Antarctic expedition: A treatise on climate change and motherhood

Written and produced by Andrea Brody.

“The only thing I could think of as a metaphoric likeness was the wall in Game of Thrones,” says writer Elizabeth Rush. “It was really this massive, incredibly sheer ice wall that our ship ran alongside, [about] 100, 120 feet high.” Graphic courtesy of KCRW’s Gabby Quarante.

There’s no place on our planet more remote than the southern continent of Antarctica. 40% larger than Europe, the Antarctic is a vast polar desert, almost entirely covered by the Antarctic Ice Sheet, and is home to no Indigenous human population.

Stories and legends surround the many explorers who have sailed to the southernmost tip of the earth — some never to return, while others, like Shackleton, Admundson, and Cook, have endured harsh and inhospitable conditions to pave the way for others to follow. Today, the ice-packed landscape of Antarctica remains ground zero for expeditions. Rising sea levels and extreme weather patterns have drawn scientists from across the globe to probe the ice for hidden clues about our past climate systems and to assess the rapidly retreating glaciers

When writer Elizabeth Rush had the “once in a life-time” opportunity to join an Antarctic expedition to the massive and rapidly collapsing Thwaites Glacier, writer Elizabeth Rush saw it as a chance to chronicle a never-before-told story: “We were headed to this place on the planet that literally no one had ever been to before us.” 

“I did 213 interviews while I was on the boat, from the cooks in the kitchen, to the chief scientists, to the folks who were on floating ice floes to tag elephant seals, to the able-bodied sailors who almost all came from the Philippines,” says Rush. 

Rush shares her thoughts that emerged from her voyage in her new book The Quickening: Creation and Community at the Ends of the Earth.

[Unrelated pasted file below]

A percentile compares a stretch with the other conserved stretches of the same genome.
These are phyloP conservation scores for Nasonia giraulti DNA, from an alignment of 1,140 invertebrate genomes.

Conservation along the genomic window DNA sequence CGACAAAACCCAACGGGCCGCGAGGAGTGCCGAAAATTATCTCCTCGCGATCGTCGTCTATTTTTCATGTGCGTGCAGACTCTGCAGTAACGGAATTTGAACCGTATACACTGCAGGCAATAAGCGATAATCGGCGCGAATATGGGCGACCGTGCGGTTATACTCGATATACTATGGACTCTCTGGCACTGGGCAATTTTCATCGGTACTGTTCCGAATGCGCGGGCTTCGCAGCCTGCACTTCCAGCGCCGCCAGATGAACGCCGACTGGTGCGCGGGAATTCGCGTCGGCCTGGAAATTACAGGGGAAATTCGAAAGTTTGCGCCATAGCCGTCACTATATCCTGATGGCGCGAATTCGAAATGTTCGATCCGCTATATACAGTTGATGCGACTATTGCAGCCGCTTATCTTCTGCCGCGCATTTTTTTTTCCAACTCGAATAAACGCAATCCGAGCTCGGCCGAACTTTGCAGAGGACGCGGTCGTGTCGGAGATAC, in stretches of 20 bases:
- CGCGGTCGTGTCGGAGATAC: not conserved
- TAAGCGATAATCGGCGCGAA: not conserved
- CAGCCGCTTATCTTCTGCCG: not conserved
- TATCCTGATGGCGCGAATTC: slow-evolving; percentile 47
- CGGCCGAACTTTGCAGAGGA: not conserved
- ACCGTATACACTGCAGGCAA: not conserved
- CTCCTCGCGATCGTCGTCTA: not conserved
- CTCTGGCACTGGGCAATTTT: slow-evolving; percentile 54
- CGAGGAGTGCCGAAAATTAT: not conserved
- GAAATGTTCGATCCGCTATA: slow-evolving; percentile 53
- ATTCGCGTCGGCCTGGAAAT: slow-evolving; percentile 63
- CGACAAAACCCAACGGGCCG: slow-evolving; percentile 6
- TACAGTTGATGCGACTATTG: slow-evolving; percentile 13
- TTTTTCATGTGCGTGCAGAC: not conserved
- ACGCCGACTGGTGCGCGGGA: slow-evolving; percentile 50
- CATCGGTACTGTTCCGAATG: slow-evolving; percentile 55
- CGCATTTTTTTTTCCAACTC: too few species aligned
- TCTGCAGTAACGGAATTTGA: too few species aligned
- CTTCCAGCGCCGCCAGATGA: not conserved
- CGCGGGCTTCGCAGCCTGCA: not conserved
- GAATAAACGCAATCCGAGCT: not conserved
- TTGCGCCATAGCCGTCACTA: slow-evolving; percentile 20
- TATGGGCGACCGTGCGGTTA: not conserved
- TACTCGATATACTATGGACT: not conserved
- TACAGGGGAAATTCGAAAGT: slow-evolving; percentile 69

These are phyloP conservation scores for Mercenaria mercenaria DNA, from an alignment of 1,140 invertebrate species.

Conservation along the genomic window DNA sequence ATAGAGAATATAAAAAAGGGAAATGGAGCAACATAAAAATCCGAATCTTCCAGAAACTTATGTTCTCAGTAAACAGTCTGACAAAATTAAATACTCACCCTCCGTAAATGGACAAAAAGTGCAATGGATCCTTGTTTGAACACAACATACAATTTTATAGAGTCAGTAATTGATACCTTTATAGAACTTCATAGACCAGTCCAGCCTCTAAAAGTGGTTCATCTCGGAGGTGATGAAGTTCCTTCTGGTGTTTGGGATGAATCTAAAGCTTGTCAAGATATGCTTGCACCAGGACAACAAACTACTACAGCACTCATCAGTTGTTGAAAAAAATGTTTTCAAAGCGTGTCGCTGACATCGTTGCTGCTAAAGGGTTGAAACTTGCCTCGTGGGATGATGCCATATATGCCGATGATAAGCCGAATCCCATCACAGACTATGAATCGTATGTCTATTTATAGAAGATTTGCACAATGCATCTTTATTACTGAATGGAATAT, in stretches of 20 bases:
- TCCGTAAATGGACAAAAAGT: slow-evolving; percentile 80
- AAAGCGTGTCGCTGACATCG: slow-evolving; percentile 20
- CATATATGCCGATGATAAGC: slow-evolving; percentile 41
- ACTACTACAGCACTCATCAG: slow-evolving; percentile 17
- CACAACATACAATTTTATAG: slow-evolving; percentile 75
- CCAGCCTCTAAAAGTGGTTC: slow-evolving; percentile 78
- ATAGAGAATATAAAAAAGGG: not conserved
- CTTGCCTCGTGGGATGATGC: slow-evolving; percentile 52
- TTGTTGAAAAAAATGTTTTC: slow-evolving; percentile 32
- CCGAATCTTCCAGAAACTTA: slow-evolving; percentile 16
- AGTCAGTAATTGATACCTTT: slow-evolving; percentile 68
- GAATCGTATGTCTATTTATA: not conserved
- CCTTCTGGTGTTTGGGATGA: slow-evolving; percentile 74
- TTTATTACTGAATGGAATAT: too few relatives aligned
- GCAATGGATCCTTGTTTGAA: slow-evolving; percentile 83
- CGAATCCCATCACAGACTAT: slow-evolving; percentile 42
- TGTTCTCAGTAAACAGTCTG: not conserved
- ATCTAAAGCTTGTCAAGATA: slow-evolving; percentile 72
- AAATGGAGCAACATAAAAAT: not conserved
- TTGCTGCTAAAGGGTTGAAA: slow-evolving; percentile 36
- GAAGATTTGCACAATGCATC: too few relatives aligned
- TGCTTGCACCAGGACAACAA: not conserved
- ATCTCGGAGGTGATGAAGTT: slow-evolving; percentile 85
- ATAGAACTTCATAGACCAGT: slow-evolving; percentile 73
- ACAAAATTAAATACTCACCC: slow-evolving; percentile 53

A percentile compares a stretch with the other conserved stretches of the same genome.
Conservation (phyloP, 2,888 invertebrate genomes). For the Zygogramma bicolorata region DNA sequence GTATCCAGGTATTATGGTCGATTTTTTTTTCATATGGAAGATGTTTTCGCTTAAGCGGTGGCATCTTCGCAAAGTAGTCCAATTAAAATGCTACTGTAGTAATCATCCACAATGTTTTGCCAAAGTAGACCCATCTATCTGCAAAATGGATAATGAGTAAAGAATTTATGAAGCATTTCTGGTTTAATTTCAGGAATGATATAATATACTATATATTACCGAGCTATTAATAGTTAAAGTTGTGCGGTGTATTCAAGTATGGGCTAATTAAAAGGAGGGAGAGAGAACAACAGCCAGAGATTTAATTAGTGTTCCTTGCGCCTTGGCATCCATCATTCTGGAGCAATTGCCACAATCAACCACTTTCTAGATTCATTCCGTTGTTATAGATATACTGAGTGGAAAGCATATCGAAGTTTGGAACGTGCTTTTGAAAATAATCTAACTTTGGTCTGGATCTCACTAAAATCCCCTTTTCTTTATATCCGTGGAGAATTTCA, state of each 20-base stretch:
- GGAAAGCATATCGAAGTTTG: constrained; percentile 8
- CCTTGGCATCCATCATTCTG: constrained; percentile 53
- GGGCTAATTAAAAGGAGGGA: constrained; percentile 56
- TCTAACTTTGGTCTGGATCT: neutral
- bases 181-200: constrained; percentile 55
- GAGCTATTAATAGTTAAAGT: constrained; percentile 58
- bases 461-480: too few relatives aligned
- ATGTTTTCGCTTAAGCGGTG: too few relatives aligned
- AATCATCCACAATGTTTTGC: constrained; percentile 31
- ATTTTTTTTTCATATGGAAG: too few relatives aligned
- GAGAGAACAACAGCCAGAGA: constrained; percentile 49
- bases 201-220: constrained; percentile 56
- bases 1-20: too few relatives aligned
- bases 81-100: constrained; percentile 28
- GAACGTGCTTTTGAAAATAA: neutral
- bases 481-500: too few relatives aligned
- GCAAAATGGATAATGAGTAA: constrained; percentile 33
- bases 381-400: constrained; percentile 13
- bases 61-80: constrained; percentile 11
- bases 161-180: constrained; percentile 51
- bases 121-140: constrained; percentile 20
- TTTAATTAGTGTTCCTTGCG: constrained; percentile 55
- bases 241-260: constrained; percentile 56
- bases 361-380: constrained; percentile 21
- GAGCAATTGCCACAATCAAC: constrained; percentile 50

“I tried to make the book mirror the kind of deep collaboration I saw taking place on board — a different kind of story around Antarctica,” she says. Rush’s voyage to Antarctica was part of a government mission to document and collect scientific data on the Thwaites Glacier and the impact of the  warming waters beneath the ice. Despite the difficulty of watching the surrounding ice collapse in real time, Rush says she “stood [up] there for hours trying to really witness what was happening all around me. And some part of me had to recognize that I was having a really hard time seeing it. Climate change is happening all around us, but our human body barometers are not particularly well tuned into this moment in our history to perceive that change.”

A central element to Rush’s book is her reflection on her desire to become a mother. The decision to go to Antarctica had directly collided with her plans to have a child. Not only would Rush put that off for a year, but she would have to confront the ethical dilemma of whether it was morally responsible to have a child in the era of climate.

“There's really interesting thought ruts that we have around how to analyze this intersection between regeneration and climate change,” she says. “The more I dug into it, the more I realized that the way I've been taught to think about reproduction and climate change is misleading on a lot of different levels.”

Rush sees rhetoric that labels procreation as part of a personal carbon footprint calculus as flawed. 

“The idea that the future stability idea of civilization, or the place where the child lives, might be in question is not actually a new one for Indigenous inhabitants of the Americas,” she points out. “They've been living through fundamental — deeply catastrophic, at times — environmental change for five centuries.” 

“I was attentive to this other thing that I wanted: The idea that I [would] become a mother,” says author Elizabeth Rush. “I decided to try to write about both in this book and see whether or not I would experience the ice differently because of the desires I carried towards it.”  Photo by Stephanie Ewens Photography.

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  • Elizabeth Rush - Pulitzer Prize finalist; author; assistant professor, Nonfiction Writing Program, Brown University.


Andrea Brody